This is an audio version (read by Jo Brodie) of an article (written by Paul Curzon) about Clarence ‘Skip’ Ellis, which was originally published on the CS4FN website. A snippet of the article is below.
Writing together: Clarence ‘Skip’ Ellis
by Paul Curzon, Queen Mary University of London
Back in 1956, Clarence Ellis started his career at the very bottom of the computer industry. He was given a job, at the age of 15, as a “computer operator” … because he was the only applicant. He was also told that under no circumstances should he touch the computer! Its lucky for all of us he got the job, though! He went on to develop ideas that have made computers easier for everyone to use. Working at a computer was once a lonely endeavour: one person, on one computer, doing one job. Clarence Ellis changed that. He pioneered ways for people to use computers together effectively.
The graveyard shift
The company Clarence first worked for had a new computer. Just like all computers back then, it was the size of a room. He worked the graveyard shift and his duties were more those of a nightwatchman than a computer operator. It could have been a dead-end job, but it gave him lots of spare time and, more importantly, access to all the computer’s manuals … so he read them … over and over again. He didn’t need to touch the computer to learn how to use it!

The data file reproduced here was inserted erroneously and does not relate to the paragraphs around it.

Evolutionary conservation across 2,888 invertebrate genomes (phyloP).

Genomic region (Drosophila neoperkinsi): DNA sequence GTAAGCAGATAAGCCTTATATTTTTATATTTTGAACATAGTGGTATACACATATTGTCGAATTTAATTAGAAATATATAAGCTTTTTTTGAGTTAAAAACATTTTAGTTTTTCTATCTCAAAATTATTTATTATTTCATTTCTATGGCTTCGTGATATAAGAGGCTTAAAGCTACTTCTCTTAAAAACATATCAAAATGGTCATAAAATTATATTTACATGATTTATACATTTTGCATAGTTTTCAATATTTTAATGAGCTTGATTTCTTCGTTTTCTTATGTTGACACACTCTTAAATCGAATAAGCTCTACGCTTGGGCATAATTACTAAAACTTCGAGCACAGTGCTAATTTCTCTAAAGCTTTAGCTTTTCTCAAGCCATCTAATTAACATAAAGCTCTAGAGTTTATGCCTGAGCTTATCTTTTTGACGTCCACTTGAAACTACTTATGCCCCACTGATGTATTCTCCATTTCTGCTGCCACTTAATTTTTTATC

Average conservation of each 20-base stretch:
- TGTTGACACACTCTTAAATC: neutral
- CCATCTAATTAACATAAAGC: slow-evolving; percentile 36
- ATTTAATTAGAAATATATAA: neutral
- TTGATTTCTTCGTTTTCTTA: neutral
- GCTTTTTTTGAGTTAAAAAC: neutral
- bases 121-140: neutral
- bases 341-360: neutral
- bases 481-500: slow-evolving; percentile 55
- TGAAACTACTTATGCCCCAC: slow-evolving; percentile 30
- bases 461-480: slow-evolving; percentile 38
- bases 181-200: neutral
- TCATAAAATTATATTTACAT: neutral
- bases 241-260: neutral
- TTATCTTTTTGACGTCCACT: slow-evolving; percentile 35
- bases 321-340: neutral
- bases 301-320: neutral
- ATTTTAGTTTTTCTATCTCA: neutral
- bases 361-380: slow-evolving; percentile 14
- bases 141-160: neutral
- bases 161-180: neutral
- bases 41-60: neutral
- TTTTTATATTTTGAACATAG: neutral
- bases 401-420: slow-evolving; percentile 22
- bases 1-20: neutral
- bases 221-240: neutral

Saving the day
His studying paid dividends. Only a few months after he started, the company had a potential disaster on its hands. They ran out of punch cards. Back then punch cards were used to store both data. They used patterns of holes and non-holes as a way to store numbers as binary in a away a computer could read them. Without punchcards the computer could not work!
It had to though, because the payroll program had to run before the night was out. If it didn’t then no-one would be paid that month. Because he had studied the manuals in detail, and more so than anyone else, Clarence was the only person who could work out how to reuse old punch cards…
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